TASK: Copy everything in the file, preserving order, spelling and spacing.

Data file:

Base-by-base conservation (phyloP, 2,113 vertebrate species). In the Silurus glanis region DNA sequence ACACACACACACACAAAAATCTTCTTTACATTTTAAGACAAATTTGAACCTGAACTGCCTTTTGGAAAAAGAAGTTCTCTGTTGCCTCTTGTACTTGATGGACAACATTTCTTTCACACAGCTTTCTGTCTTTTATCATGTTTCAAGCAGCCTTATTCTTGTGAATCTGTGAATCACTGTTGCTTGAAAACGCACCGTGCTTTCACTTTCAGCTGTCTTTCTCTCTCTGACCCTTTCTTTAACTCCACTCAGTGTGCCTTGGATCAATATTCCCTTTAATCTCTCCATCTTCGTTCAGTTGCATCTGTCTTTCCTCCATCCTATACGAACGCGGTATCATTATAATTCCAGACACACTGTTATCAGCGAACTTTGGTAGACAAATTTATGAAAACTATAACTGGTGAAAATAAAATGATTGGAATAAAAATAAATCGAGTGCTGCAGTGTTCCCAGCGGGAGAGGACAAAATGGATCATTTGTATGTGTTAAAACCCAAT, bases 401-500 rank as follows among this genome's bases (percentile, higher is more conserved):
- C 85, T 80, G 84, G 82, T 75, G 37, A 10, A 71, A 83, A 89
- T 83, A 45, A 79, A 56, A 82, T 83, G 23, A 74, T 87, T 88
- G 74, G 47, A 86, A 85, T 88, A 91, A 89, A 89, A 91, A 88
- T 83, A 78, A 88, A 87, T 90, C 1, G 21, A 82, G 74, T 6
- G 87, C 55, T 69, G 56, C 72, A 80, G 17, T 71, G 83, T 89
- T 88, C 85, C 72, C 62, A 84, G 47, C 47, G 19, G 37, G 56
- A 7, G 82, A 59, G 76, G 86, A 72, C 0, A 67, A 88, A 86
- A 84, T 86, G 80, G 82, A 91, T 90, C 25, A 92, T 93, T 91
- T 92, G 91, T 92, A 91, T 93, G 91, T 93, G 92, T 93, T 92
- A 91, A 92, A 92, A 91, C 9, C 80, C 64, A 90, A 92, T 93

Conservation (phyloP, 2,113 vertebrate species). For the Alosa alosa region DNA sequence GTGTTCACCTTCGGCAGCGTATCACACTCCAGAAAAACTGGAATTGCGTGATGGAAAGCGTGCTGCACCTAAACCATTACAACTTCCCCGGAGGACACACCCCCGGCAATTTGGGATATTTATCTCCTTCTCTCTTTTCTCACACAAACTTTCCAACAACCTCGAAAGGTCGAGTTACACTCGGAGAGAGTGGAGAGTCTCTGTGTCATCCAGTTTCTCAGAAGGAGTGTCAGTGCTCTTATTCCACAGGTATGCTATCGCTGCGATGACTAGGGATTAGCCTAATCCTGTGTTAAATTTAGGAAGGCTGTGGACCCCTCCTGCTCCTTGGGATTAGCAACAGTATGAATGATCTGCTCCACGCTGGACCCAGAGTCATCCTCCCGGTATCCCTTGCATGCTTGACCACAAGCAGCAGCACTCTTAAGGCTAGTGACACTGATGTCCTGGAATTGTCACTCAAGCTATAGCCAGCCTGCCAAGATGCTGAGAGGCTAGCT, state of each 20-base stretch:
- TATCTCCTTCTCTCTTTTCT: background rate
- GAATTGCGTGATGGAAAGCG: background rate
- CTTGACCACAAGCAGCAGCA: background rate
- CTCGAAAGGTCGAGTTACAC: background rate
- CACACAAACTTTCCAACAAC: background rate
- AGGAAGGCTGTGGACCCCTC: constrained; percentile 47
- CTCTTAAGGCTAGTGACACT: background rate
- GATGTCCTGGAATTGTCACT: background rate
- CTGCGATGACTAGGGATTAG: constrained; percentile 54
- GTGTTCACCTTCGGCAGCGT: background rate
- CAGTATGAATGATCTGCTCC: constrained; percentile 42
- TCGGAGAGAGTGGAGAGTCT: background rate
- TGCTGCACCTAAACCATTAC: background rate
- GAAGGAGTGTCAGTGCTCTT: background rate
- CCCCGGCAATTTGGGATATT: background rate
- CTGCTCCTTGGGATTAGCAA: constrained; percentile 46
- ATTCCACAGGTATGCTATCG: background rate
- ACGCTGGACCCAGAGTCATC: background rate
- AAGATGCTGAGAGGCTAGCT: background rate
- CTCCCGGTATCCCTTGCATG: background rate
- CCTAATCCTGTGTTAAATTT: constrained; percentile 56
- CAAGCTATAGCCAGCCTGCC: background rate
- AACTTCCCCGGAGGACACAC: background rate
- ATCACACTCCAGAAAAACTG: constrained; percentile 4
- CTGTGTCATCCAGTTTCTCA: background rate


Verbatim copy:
Base-by-base conservation (phyloP, 2,113 vertebrate species). In the Silurus glanis region DNA sequence ACACACACACACACAAAAATCTTCTTTACATTTTAAGACAAATTTGAACCTGAACTGCCTTTTGGAAAAAGAAGTTCTCTGTTGCCTCTTGTACTTGATGGACAACATTTCTTTCACACAGCTTTCTGTCTTTTATCATGTTTCAAGCAGCCTTATTCTTGTGAATCTGTGAATCACTGTTGCTTGAAAACGCACCGTGCTTTCACTTTCAGCTGTCTTTCTCTCTCTGACCCTTTCTTTAACTCCACTCAGTGTGCCTTGGATCAATATTCCCTTTAATCTCTCCATCTTCGTTCAGTTGCATCTGTCTTTCCTCCATCCTATACGAACGCGGTATCATTATAATTCCAGACACACTGTTATCAGCGAACTTTGGTAGACAAATTTATGAAAACTATAACTGGTGAAAATAAAATGATTGGAATAAAAATAAATCGAGTGCTGCAGTGTTCCCAGCGGGAGAGGACAAAATGGATCATTTGTATGTGTTAAAACCCAAT, bases 401-500 rank as follows among this genome's bases (percentile, higher is more conserved):
- C 85, T 80, G 84, G 82, T 75, G 37, A 10, A 71, A 83, A 89
- T 83, A 45, A 79, A 56, A 82, T 83, G 23, A 74, T 87, T 88
- G 74, G 47, A 86, A 85, T 88, A 91, A 89, A 89, A 91, A 88
- T 83, A 78, A 88, A 87, T 90, C 1, G 21, A 82, G 74, T 6
- G 87, C 55, T 69, G 56, C 72, A 80, G 17, T 71, G 83, T 89
- T 88, C 85, C 72, C 62, A 84, G 47, C 47, G 19, G 37, G 56
- A 7, G 82, A 59, G 76, G 86, A 72, C 0, A 67, A 88, A 86
- A 84, T 86, G 80, G 82, A 91, T 90, C 25, A 92, T 93, T 91
- T 92, G 91, T 92, A 91, T 93, G 91, T 93, G 92, T 93, T 92
- A 91, A 92, A 92, A 91, C 9, C 80, C 64, A 90, A 92, T 93

Conservation (phyloP, 2,113 vertebrate species). For the Alosa alosa region DNA sequence GTGTTCACCTTCGGCAGCGTATCACACTCCAGAAAAACTGGAATTGCGTGATGGAAAGCGTGCTGCACCTAAACCATTACAACTTCCCCGGAGGACACACCCCCGGCAATTTGGGATATTTATCTCCTTCTCTCTTTTCTCACACAAACTTTCCAACAACCTCGAAAGGTCGAGTTACACTCGGAGAGAGTGGAGAGTCTCTGTGTCATCCAGTTTCTCAGAAGGAGTGTCAGTGCTCTTATTCCACAGGTATGCTATCGCTGCGATGACTAGGGATTAGCCTAATCCTGTGTTAAATTTAGGAAGGCTGTGGACCCCTCCTGCTCCTTGGGATTAGCAACAGTATGAATGATCTGCTCCACGCTGGACCCAGAGTCATCCTCCCGGTATCCCTTGCATGCTTGACCACAAGCAGCAGCACTCTTAAGGCTAGTGACACTGATGTCCTGGAATTGTCACTCAAGCTATAGCCAGCCTGCCAAGATGCTGAGAGGCTAGCT, state of each 20-base stretch:
- TATCTCCTTCTCTCTTTTCT: background rate
- GAATTGCGTGATGGAAAGCG: background rate
- CTTGACCACAAGCAGCAGCA: background rate
- CTCGAAAGGTCGAGTTACAC: background rate
- CACACAAACTTTCCAACAAC: background rate
- AGGAAGGCTGTGGACCCCTC: constrained; percentile 47
- CTCTTAAGGCTAGTGACACT: background rate
- GATGTCCTGGAATTGTCACT: background rate
- CTGCGATGACTAGGGATTAG: constrained; percentile 54
- GTGTTCACCTTCGGCAGCGT: background rate
- CAGTATGAATGATCTGCTCC: constrained; percentile 42
- TCGGAGAGAGTGGAGAGTCT: background rate
- TGCTGCACCTAAACCATTAC: background rate
- GAAGGAGTGTCAGTGCTCTT: background rate
- CCCCGGCAATTTGGGATATT: background rate
- CTGCTCCTTGGGATTAGCAA: constrained; percentile 46
- ATTCCACAGGTATGCTATCG: background rate
- ACGCTGGACCCAGAGTCATC: background rate
- AAGATGCTGAGAGGCTAGCT: background rate
- CTCCCGGTATCCCTTGCATG: background rate
- CCTAATCCTGTGTTAAATTT: constrained; percentile 56
- CAAGCTATAGCCAGCCTGCC: background rate
- AACTTCCCCGGAGGACACAC: background rate
- ATCACACTCCAGAAAAACTG: constrained; percentile 4
- CTGTGTCATCCAGTTTCTCA: background rate